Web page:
Tuesday, December 18, 2018

APPAM Volunteer Opportunity Alert

We are looking for individuals to join the International Conference Program Committee, which reviews the submissions for our Barcelona conference. Reviewers are essential to efficiently evaluate proposals and to ensure the quality of session offerings for conference attendees.

Mark Long, University of Washington

Local and State Minimum Wage Laws

December 16, 2014 09:00 AM

By Mark Long, University of Washington

A wave of states and cities have recently passed laws raising their local minimum wage requirement above the federal minimum wage of $7.25. Earlier this year, my home city of Seattle passed a new law raising our minimum wage to $15 per hour by 2017, and San Francisco voters this month likewise approved a ballot measure to raise the city’s minimum wage to $15 by 2018. Many commentators were surprised that voters in traditionally “red” states passed minimum wage increases.

Yet, we should not be surprised by these recent state and local efforts given the two facts: (1) the federal minimum wage has not been increased since 2009 and has declined in purchasing power by more than 10% due to inflation in the intervening years; and (2) over the past 45 years, wage growth has not kept pace with growth in labor productivity (Fleck, Glaser, and Sprague, 2011), likely due to a host of factors including declining unionization and globalization.

Seattle’s minimum wage increase is the largest dollar increase that has ever been attempted. In analysis we did for the City this spring, we found that nearly one-quarter of Seattle’s workers earned less than $15 per hour (Klawitter, Long, and Plotnick, 2014), and thus the impact of this policy change will be widespread.

How this policy change, and other similar state and local efforts, will affect employment, business relocation, and family poverty is not entirely clear. While a number of studies have shown quite modest and even zero dis-employment effects, all of the existing literature is challenged to identify the counterfactual – what would have occurred in the area if they had not instituted the policy change. Such policies are not implemented randomly, far from it, and thus comparing the areas that do and do not implement such policies invites some uncertainty. Additionally, the magnitude of the wage increase likely matters, so prior studies focusing on modest increases in state or local wages may not translate to Seattle.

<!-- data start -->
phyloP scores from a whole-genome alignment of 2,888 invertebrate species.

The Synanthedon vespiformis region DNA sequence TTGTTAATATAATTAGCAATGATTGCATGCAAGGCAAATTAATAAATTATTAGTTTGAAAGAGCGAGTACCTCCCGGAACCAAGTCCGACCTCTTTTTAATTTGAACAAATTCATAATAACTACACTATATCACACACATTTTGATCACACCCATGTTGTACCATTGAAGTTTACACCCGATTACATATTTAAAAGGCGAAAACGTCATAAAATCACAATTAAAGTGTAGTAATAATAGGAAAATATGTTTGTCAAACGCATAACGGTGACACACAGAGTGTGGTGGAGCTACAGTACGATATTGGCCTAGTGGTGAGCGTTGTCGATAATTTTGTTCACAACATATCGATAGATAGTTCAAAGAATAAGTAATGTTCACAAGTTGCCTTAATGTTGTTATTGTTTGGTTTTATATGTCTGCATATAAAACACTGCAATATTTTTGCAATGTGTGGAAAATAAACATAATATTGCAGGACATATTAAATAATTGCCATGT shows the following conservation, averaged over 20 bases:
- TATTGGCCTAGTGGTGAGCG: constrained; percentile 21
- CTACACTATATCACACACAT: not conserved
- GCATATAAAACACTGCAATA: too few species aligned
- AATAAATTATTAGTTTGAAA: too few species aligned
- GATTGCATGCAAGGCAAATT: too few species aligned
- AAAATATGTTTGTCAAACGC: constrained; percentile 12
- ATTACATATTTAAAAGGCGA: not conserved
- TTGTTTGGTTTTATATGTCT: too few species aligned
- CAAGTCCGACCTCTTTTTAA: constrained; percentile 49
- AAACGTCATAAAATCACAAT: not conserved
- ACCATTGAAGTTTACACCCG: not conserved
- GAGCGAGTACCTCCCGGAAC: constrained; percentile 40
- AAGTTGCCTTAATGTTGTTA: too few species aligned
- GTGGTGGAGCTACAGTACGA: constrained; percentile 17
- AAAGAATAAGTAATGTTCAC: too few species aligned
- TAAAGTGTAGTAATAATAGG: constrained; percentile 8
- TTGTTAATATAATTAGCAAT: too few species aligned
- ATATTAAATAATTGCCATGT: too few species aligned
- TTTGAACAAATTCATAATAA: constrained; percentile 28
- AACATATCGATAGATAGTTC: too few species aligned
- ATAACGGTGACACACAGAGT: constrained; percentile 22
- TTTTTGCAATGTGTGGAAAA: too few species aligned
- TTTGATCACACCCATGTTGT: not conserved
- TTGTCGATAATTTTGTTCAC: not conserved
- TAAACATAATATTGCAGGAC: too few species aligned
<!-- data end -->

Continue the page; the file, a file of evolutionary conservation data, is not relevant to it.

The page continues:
It is very important that we understand the impact of state and local minimum wage ordinances. Given our divided federal government and the political gridlock that seems likely to continue, it seems reasonable to expect that movement on minimum wages will continue to happen piecemeal. I am among a group of scholars at the University of Washington and staff at Washington’s Employment Security Department who have assembled to do a long-term study of the impacts in Seattle. We hope to evaluate the impact on a whole host of outcomes, including: variability in work hours and schedules; family poverty; health quality and health limitations; food security and nutrition; unpaid bills and debt; child well-being; use of federal, state and local social safety net assistance; business closures and relocations; changes in the occupational mix of employment; and changes in prices including consumer goods and housing. I am hopeful that we can maintain humility and caution in our evaluations given the challenges inherent in such research.

Mark C. Long is a Professor of Public Affairs at the University of Washington, serves on the APPAM Policy Council, and is on the Editorial Board of the Journal of Policy Analysis and Management.


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